We definitely want to reach out to all stakeholders who have great ideas to find out what you’ve thought about, what you have struggled with, and how we can pull it together and consider it like any other research we do. So contact me and I’ll make sure it gets the right treatment.
That brings us back to Statement 34. Do you consider its reexamination a big project? And will it include business-type activities?
Statement 34 is a huge project. I hope we can get through it during my seven-year term. We’ll be researching and collecting stakeholder input until June 2015, and that will be just the starting point of deciding whether we make it a project on the current technical agenda.
We will do BTA outreach. That’s such a unique area of the reporting model that we want to make sure we gather all the data we can possibly gather—and that it is research-based—before we make a decision about whether it will be a current technical agenda project or not.
Statement 34 gives us a chance to step back and address a lot of different issues that we should take a hard look at. Just because a decision was made earlier under 34 to go a certain route, we might not be using the same method in the future. We have an opportunity to address concerns of many stakeholders about whether Statement 34 is truly meeting the needs of the users of those financial statements.
Disclosures, for example, have become burdensome, and they’re much more voluminous on the governmental side. Speaking about leveraging what FASB has done—since FASB does have a disclosure framework project—if you were to tackle disclosures, is that an example of where you might begin with FASB’s discoveries?
Without a doubt. We’re watching what they find and what it might mean for the government side. I worry with you about the government complexity and length of footnotes—I worked on many public companies when I was at KPMG, and their footnotes were brief in comparison.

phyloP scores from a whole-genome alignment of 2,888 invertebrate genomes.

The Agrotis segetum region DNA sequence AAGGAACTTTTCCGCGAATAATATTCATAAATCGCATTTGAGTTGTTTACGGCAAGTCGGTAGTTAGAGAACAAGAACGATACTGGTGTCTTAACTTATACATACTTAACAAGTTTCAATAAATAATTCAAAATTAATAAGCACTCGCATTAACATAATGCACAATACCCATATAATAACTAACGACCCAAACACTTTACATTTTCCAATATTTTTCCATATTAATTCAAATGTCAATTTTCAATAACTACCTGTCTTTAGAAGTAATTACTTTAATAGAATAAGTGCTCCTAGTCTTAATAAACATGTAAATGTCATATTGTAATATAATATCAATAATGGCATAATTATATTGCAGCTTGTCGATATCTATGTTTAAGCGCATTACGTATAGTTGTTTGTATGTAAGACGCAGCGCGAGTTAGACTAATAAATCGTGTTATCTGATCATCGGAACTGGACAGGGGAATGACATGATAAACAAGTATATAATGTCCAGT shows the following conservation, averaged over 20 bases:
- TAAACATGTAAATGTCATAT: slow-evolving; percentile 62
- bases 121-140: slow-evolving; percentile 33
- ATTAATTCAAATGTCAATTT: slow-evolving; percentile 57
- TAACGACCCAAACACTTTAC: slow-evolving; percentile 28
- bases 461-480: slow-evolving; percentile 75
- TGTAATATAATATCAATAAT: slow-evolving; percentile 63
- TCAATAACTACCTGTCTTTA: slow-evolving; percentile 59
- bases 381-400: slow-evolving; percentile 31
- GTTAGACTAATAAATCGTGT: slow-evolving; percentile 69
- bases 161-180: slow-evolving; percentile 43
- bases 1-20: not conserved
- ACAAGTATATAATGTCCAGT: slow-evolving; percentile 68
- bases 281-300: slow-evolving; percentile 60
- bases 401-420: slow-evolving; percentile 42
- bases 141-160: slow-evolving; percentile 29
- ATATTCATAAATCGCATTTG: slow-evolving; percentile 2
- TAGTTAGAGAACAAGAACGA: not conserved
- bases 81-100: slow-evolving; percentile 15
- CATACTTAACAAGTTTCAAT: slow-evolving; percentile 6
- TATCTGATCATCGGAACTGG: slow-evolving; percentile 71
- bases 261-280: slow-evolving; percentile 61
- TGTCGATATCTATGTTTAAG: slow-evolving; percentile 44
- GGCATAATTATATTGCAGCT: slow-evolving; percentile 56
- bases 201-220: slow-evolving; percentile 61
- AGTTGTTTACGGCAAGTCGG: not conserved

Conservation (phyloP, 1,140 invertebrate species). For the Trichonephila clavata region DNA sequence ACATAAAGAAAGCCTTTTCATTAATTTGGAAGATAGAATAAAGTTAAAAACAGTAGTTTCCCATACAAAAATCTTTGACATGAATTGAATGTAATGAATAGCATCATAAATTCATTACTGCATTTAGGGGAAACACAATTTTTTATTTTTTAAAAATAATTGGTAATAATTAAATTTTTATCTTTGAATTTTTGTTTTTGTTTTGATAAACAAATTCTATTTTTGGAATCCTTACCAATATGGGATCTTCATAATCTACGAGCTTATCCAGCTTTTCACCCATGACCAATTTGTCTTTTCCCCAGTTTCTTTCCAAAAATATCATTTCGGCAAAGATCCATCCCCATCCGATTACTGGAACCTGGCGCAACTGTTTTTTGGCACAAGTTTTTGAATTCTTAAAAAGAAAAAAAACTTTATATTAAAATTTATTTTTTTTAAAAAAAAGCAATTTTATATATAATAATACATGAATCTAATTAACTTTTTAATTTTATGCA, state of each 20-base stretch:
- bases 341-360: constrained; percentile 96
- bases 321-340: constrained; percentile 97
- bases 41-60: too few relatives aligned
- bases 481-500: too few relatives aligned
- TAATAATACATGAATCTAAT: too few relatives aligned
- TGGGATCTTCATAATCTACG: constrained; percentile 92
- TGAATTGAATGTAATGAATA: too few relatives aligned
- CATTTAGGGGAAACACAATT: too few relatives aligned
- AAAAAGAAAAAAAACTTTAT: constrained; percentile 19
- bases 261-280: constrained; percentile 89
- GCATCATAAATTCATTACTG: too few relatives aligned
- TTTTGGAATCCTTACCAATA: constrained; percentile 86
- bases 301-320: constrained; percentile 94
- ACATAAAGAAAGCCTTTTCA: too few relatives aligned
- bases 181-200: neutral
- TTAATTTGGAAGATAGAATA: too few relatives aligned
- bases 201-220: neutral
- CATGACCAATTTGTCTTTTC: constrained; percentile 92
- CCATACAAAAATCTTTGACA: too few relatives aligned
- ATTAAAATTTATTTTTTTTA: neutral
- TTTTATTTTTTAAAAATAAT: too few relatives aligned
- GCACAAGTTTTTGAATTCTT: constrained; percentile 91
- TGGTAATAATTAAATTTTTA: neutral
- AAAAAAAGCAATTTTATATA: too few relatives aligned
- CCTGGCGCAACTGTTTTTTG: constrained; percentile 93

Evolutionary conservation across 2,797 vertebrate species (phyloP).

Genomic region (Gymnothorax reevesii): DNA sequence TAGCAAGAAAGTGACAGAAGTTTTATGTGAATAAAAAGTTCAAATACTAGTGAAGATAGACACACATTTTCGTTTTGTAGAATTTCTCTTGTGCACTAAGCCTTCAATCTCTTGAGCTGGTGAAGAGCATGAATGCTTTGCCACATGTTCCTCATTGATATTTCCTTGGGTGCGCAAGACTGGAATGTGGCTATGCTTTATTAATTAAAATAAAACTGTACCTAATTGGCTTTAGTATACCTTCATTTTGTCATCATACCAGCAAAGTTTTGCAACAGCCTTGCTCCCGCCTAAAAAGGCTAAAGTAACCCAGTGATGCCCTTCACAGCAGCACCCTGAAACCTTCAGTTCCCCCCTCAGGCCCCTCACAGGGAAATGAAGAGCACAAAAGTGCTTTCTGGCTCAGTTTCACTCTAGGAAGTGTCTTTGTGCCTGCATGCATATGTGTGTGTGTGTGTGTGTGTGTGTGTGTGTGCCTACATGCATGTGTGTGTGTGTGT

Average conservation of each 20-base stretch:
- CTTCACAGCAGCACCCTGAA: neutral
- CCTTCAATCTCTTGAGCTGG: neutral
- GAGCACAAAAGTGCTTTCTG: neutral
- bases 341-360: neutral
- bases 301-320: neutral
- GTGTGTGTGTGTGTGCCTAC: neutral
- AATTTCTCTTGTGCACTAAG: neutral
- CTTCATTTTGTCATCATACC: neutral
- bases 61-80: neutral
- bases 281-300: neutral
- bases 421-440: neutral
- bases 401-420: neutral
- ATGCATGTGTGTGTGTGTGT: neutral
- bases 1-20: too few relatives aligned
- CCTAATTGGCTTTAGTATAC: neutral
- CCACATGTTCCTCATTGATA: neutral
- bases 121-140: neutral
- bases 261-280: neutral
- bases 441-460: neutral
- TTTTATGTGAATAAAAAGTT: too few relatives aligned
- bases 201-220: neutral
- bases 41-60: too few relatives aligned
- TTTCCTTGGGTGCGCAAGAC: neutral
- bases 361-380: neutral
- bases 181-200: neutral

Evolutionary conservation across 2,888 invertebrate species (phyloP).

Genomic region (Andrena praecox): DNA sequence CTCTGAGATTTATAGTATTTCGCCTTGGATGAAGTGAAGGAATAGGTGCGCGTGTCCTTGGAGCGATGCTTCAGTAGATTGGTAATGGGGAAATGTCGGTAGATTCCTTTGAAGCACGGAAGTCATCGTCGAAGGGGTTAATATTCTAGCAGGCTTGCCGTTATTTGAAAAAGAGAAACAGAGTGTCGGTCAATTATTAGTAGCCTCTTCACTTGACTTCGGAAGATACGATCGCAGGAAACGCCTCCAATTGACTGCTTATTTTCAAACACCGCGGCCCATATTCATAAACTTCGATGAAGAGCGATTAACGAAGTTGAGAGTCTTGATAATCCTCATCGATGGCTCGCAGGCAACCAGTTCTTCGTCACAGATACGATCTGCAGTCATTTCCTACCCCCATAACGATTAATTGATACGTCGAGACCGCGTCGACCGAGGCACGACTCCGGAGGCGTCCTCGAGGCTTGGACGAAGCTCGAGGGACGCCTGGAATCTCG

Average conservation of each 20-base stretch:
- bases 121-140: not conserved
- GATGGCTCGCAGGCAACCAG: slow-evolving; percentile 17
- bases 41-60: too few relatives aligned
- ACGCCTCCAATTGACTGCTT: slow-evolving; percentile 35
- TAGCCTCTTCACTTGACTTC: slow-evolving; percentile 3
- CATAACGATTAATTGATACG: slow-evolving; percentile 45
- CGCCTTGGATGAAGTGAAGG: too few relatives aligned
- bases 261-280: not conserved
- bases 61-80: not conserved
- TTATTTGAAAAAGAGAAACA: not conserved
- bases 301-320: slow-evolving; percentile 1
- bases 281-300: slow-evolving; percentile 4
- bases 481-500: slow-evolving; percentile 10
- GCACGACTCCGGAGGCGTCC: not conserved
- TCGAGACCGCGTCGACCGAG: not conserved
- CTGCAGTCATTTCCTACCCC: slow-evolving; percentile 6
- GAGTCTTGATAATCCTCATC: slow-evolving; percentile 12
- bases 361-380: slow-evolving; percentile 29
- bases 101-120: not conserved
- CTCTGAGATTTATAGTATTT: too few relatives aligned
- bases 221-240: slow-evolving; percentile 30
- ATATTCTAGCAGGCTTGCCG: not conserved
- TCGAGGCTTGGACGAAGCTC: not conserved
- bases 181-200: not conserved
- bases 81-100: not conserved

We need to ask ourselves, what’s truly necessary to understand these financial statements? There’s plenty of information that’s nice to know, but is there a way to streamline some of those disclosures? We can overload people with information, and they can get lost in the footnotes. I think most preparers and auditors would say that we have tended to over-disclose.
You have a very full agenda. Do you anticipate that it will include the XBRL technology language, or will that stay on the back burner?
We’ll be meeting with GASAC to determine what should be done regarding electronic reporting. Once we take a look at the financial reporting model, we’ll need to keep in mind that whatever standards we’re setting also need to be compatible with the technology we have today. In the future, we’ll be able to distribute to users information that doesn’t have to be audited—it will be information they want in order to do some of their analysis.
GASB has accomplished a lot since Statement No. 34, which was issued in 1999. So now you’re reevaluating whether your accomplishments hit the mark, and if not, how to improve on them?
That’s right. We say, just because we’ve been doing it one way, should we continue to do it that way? No, let’s see if we can do it even better.
Bring many people to the table with a variety of thoughts and concepts, and listen to the overall discussion, and you start to look at things in new ways. If you put eight people together, they think of things differently. It’s that collective thinking that will arrive at some of the solutions that none of us individually can come up with.
When I interviewed with the board of trustees, I said, “If you’re looking for a person with all the answers, you’re looking at the wrong one. But, I do know that if we put the right minds together in the same room, we’ll come up with the best answers.” That’s really the solution that I look for.